UK cross-party announcement: climate policy must be ‘red line’ issue, says The Climate Group

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14 February 2015

LONDON: Today leaders of the UK's major political parties made a rare cross-party announcement that they will work together to tackle climate change and drive a low carbon economy irrespective of the UK election results this May.

Current UK Prime Minister David Cameron, Labour leader Ed Miliband and Liberal Democrat leader and Deputy Prime Minister Nick Clegg released a joint statement that warns climate change is not just one of the most serious environmental and security threats in the world, but is a huge risk to the UK economy and its future prosperity.

In the statement the leaders promise to work together across party lines to find a legally binding global climate deal at COP21 in Paris this year which will limit temperature rises to below 2C, and to accelerate the transition to a competitive, energy efficient low carbon economy. They also want to put an end the use of unabated coal for power generation.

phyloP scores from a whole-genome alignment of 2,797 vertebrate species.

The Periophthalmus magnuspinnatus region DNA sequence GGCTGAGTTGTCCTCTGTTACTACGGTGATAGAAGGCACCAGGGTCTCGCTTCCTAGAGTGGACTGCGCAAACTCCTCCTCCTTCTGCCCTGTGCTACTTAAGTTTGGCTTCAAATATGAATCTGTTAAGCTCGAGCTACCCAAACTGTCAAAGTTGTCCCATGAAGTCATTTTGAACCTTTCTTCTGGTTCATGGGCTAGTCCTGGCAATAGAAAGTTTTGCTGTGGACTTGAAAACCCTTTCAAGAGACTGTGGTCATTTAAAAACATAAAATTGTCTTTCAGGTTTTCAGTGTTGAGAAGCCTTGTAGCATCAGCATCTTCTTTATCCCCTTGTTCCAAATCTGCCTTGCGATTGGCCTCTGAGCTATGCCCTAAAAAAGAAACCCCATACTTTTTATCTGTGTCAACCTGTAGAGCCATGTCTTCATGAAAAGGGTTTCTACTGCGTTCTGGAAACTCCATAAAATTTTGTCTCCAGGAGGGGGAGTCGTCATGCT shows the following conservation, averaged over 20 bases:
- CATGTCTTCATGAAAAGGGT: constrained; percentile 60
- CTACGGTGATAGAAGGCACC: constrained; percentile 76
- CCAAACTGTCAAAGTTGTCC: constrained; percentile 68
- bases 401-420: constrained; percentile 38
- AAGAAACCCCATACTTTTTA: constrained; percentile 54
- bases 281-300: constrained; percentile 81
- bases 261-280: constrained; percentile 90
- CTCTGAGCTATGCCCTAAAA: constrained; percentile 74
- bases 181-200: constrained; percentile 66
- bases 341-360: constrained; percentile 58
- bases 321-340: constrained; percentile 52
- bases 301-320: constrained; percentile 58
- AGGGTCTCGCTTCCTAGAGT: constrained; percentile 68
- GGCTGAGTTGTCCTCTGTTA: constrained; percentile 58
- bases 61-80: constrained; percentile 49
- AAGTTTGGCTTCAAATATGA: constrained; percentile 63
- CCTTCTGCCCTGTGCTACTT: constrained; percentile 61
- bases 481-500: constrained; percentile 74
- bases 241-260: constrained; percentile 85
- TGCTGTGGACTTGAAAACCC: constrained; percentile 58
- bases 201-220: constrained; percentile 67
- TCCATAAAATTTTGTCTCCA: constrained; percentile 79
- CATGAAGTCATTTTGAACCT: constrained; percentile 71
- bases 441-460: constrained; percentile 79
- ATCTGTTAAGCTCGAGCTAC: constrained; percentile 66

The Climate Group says businesses want the UK political parties to make climate change a red line issue in any post-election coalition or confidence and supply negotiations.

Mark Kenber, CEO of The Climate Group, comments on today's joint statement: “This is potentially a very significant moment. Businesses are keen to see political leadership across the board which gives them the certainty they need to make long term investment decisions around clean energy and technology.

"Businesses will now be looking to the parties to see specifically what they will do to support and incentivize low carbon investment, and to help ensure a strong outcome at the international climate negotiations in Paris later this year.

"One thing is for sure: low carbon energy policy has to be a ‘red line’ negotiating issue in any post-election coalition or confidence and supply negotiations."

He added that the UK and other governments are required to submit their Intended Nationally Determined Contributions (INDCs) by the end of March as part of the international climate treaty process. “This is a chance for the current government to follow up on this cross-party agreement and clearly state its intentions.”

Read the letter 

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